Moderna has gained $125 million in preferred equity for its messenger RNA (mRNA) cancer vaccine partnership with Merck , following on from a series G finance round earlier this year which saw a gain of $500 million.
The programme has reportedly now raised more than $1.6 billion in equity and $1 billion in partnership payments.
The move marks an expansion of the vaccine programme, growing to include Moderna’s mRNA KRAS cancer vaccine mRNA-5671, which is to be examined in combination with immuno-oncology treatments.
KRAS mutations occur in up to 25% of lung cancers, 45% of colon tumours and 90% of pancreatic cancers. There are currently no effective treatments for these defects. mRNA-5671 is designed to target the KRAS mutations found in these conditions, and will reportedly only be tested in patients with these defects.
“While KRAS has long been a challenging target, we believe our mRNA platform offers a novel approach designed to generate and specifically present KRAS mutations to the immune system, potentially allowing the patient’s own immune system to attack and eradicate cancers that harbour these mutations,” Moderna CEO Stéphane Bancel said.
mRNA vaccines attempt to give cells a model which can be used to create specific proteins, enabling the immune system to recognise and attack corresponding markers on cancerous cells. mRNA can encode and express any type of protein, offering the chance to develop prophylactic and therapeutic vaccines that target a range of diseases, as well as protein replacement therapies.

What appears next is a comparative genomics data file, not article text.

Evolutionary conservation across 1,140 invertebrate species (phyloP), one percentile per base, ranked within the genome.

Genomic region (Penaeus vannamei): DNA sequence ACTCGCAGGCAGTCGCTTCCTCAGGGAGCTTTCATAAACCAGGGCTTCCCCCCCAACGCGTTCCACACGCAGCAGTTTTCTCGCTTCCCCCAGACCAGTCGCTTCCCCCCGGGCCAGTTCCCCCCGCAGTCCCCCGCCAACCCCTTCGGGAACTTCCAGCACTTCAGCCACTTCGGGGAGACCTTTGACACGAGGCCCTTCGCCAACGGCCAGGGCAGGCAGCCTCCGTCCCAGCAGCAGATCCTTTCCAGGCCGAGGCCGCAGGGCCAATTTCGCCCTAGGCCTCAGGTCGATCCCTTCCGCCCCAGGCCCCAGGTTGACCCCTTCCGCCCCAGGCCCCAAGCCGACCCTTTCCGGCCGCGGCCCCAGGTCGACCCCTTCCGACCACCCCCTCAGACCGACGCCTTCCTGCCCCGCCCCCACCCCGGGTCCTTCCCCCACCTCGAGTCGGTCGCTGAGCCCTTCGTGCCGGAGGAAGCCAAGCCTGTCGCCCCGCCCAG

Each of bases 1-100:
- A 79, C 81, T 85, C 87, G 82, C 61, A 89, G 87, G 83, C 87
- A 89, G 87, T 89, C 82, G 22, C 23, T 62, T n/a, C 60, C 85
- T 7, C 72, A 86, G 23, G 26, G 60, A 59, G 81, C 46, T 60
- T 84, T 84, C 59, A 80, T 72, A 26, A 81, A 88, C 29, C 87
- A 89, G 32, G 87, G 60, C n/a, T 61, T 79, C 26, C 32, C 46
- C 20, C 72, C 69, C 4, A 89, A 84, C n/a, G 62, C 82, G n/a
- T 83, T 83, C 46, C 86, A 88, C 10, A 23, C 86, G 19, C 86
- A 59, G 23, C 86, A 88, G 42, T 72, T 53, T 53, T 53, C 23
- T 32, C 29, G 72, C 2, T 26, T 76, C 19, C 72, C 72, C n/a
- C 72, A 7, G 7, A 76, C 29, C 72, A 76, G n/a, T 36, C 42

The mRNA vaccines make use of specific mutations in patients’ individual tumours, and are designed to stimulate an immune response to destroy cancer cells. The vaccines are expected to be synergistic with checkpoint inhibitors, such as Keytruda.
The newly expanded deal will give Merck responsibility for clinical development and associated costs, while Moderna will be in charge of clinical supply.
Merck made an upfront contribution of $200 million when the collaboration was finalised in 2016. This sum was used to propel all R&D efforts through proof of concept, and to build a manufacturing facility in Boston. Following mRNA-5671’s proof of concept, Merck has the option to make a payment to Moderna of an undisclosed amount, after which the partners would share cost and profits.
The programme is looking at treatments for several types of cancer, and will include combinations with Merck’s Keytruda (pembrolizumab), which is FDA-approved for the treatment of unresectable or metastatic melanoma and metastatic non-small cell lung cancer (NSCLC) whose tumours express PD-L1.
The programme marks the fourth collaboration between Merck and Moderna. The two companies already have an existing partnership developing mRNA-based infectious disease vaccines and passive immunity treatments. Moderna is also in Phase I testing for its own pipeline of infectious disease vaccine candidates.